Prepare Training Data#

Finetuner accepts training data and evaluation data in the form of CSV files or DocumentArray objects. Because Finetuner follows a supervised-learning scheme, each element requires a label that identifies which other elements it should be similar to. If you need to evaluate metrics on separate evaluation data, it is recommended to create a dataset only for evaluation purposes. This can be done in the same way as a training dataset is created, as described below.

Data can be prepared in two different formats, either as a CSV file, or as a DocumentArray. In the sections below, you can see examples which demonstrate how the training datasets should look like for each format.

Preparing CSV Files#

To record data in a CSV file, the contents of each element are stored plainly, with each row either representing one labeled item, a pair of items that should be semantically similar, or two items of different modalities in the case that a CLIP model is being used. The provided CSV files are then parsed and a DocumentArray is constructed containing the elements within the CSV file. Currently, excel, excel-tab and unix CSV dialects are supported. To specify which dialect to use, provide a CSVOptions object with dialect=chosen_dialect as the csv_options argument to the fit() function. The list of all options for reading CSV files can be found in the description of the CSVOptions class.

In cases where you want multiple elements grouped together, you can provide a label in the second column. This way, all elements in the first column that have the same label will be considered similar when training. To indicate that the second column of your CSV file represents a label instead of a second element, set is_labeled = True in the csv_options argument of the fit() function. Your data can then be structured like so:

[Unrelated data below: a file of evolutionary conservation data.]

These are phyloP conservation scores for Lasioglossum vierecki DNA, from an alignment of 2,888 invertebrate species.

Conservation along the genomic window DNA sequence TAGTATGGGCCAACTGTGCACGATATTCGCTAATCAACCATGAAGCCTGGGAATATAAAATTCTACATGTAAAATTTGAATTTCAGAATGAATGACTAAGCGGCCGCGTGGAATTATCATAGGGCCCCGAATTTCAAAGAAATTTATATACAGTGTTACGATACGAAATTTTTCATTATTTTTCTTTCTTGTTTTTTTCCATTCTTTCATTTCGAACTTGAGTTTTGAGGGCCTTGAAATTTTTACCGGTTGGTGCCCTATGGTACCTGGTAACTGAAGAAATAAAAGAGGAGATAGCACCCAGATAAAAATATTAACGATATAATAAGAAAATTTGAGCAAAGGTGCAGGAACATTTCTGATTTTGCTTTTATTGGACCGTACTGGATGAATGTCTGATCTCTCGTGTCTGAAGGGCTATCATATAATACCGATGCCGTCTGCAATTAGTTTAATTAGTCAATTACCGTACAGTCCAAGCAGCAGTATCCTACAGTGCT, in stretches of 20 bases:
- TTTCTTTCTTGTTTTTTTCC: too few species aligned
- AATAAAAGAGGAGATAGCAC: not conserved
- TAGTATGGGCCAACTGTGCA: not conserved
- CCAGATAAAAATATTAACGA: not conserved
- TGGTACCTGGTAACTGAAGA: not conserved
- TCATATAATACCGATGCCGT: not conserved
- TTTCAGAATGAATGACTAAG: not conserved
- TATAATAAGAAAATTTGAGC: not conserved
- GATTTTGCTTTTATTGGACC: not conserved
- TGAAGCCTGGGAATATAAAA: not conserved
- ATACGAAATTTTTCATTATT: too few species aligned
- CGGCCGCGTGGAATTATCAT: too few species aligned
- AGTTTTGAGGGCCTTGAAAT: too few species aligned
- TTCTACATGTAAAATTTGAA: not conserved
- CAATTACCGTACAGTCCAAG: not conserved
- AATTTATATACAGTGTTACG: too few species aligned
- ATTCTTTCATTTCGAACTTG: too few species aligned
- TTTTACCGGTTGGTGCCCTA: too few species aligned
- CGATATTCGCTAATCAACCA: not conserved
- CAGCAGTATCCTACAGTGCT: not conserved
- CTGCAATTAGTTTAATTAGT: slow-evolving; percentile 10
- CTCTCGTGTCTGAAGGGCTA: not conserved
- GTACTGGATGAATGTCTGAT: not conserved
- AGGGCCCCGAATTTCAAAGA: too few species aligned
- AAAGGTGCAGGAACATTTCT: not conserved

Hello!, greeting-english
Hi there., greeting-english
Good morning., greeting-english
I'm (…) sorry!, apologize-english
I'm sorry to have…, apologize-english
Please ... forgive me!, apologize-english

When using image-to-image or mesh-to-mesh retrieval models, images and meshes can be represented as a URI or a path to a file:

/Users/images/apples/green_apple.jpg, picture of apple
/Users/images/apples/red_apple.jpg, picture of apple
https://example.com/apple-styling.jpg, picture of apple
/Users/images/oranges/orange.jpg, picture of orange
https://example.com/orange-styling.jpg, picture of orange
import finetuner
from finetuner import CSVOptions

run = finetuner.fit(
    ...,
    train_data='your-data.csv',
-   csv_options=CSVOptions(),
+   csv_options=CSVOptions(is_labeled=True)
)

Important

If paths to local images are provided, they can be loaded into memory by setting convert_to_blob = True (default) in the CSVOptions object. It is important to note that this setting does not cause Internet URLs to be loaded into memory. For 3D meshes, the option create_point_clouds (True by default) creates point cloud tensors, which are used as input by the mesh encoding models. Please note, that local files can not be processed by the Finetuner if you deactivate convert_to_blob or create_point_clouds.

To prepare data for text-to-image search, each row must contain one URI pointing to an image and one piece of text. The order that these two are placed does not matter, so long as the ordering is kept consistent for all rows.

This is a photo of an apple., apple.jpg
This is a black-white photo of an organge., orange.jpg

CLIP model explained

OpenAI CLIP model wraps two models: a vision transformer and a text transformer. During fine-tuning, we’re optimizing two models in parallel.

At the model saving time, you will discover, we are saving two models to your local directory.

If you want two elements to be semantically close together, they can be placed on the same row as a pair. Each pair will automatically be assigned a distinct label: